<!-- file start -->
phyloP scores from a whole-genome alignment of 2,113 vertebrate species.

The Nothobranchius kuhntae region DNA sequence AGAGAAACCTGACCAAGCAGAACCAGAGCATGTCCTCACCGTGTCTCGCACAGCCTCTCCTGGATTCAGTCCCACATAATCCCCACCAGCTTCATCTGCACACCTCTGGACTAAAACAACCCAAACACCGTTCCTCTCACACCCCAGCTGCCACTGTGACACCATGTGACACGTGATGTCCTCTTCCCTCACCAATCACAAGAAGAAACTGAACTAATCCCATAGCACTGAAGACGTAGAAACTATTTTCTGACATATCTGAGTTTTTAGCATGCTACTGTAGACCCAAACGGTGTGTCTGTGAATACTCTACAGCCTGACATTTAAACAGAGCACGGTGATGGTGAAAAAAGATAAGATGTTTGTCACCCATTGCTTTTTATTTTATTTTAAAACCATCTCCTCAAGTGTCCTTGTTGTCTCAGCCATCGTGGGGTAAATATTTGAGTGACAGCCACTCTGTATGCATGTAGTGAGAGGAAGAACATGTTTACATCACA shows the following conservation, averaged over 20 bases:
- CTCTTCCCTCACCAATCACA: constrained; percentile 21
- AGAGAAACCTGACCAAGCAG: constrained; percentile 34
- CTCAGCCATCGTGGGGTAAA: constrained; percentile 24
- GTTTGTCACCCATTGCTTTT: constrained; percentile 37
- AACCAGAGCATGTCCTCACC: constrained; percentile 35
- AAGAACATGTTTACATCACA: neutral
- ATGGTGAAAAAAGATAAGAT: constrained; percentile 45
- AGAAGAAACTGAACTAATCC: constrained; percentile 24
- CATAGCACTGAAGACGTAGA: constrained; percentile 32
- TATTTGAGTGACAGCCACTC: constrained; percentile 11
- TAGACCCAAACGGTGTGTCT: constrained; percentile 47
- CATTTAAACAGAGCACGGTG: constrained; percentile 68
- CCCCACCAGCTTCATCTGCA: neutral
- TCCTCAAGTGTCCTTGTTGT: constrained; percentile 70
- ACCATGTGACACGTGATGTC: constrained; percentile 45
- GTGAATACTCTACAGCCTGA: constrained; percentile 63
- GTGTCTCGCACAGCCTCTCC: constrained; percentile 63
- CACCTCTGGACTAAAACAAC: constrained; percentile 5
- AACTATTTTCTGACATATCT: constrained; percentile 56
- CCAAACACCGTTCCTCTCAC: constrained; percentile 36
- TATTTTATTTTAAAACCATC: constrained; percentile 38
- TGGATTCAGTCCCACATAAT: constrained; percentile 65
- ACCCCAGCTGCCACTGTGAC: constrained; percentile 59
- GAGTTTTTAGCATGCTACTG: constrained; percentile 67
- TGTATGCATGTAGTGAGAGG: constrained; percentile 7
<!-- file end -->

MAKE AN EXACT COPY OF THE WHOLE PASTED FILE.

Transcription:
phyloP scores from a whole-genome alignment of 2,113 vertebrate species.

The Nothobranchius kuhntae region DNA sequence AGAGAAACCTGACCAAGCAGAACCAGAGCATGTCCTCACCGTGTCTCGCACAGCCTCTCCTGGATTCAGTCCCACATAATCCCCACCAGCTTCATCTGCACACCTCTGGACTAAAACAACCCAAACACCGTTCCTCTCACACCCCAGCTGCCACTGTGACACCATGTGACACGTGATGTCCTCTTCCCTCACCAATCACAAGAAGAAACTGAACTAATCCCATAGCACTGAAGACGTAGAAACTATTTTCTGACATATCTGAGTTTTTAGCATGCTACTGTAGACCCAAACGGTGTGTCTGTGAATACTCTACAGCCTGACATTTAAACAGAGCACGGTGATGGTGAAAAAAGATAAGATGTTTGTCACCCATTGCTTTTTATTTTATTTTAAAACCATCTCCTCAAGTGTCCTTGTTGTCTCAGCCATCGTGGGGTAAATATTTGAGTGACAGCCACTCTGTATGCATGTAGTGAGAGGAAGAACATGTTTACATCACA shows the following conservation, averaged over 20 bases:
- CTCTTCCCTCACCAATCACA: constrained; percentile 21
- AGAGAAACCTGACCAAGCAG: constrained; percentile 34
- CTCAGCCATCGTGGGGTAAA: constrained; percentile 24
- GTTTGTCACCCATTGCTTTT: constrained; percentile 37
- AACCAGAGCATGTCCTCACC: constrained; percentile 35
- AAGAACATGTTTACATCACA: neutral
- ATGGTGAAAAAAGATAAGAT: constrained; percentile 45
- AGAAGAAACTGAACTAATCC: constrained; percentile 24
- CATAGCACTGAAGACGTAGA: constrained; percentile 32
- TATTTGAGTGACAGCCACTC: constrained; percentile 11
- TAGACCCAAACGGTGTGTCT: constrained; percentile 47
- CATTTAAACAGAGCACGGTG: constrained; percentile 68
- CCCCACCAGCTTCATCTGCA: neutral
- TCCTCAAGTGTCCTTGTTGT: constrained; percentile 70
- ACCATGTGACACGTGATGTC: constrained; percentile 45
- GTGAATACTCTACAGCCTGA: constrained; percentile 63
- GTGTCTCGCACAGCCTCTCC: constrained; percentile 63
- CACCTCTGGACTAAAACAAC: constrained; percentile 5
- AACTATTTTCTGACATATCT: constrained; percentile 56
- CCAAACACCGTTCCTCTCAC: constrained; percentile 36
- TATTTTATTTTAAAACCATC: constrained; percentile 38
- TGGATTCAGTCCCACATAAT: constrained; percentile 65
- ACCCCAGCTGCCACTGTGAC: constrained; percentile 59
- GAGTTTTTAGCATGCTACTG: constrained; percentile 67
- TGTATGCATGTAGTGAGAGG: constrained; percentile 7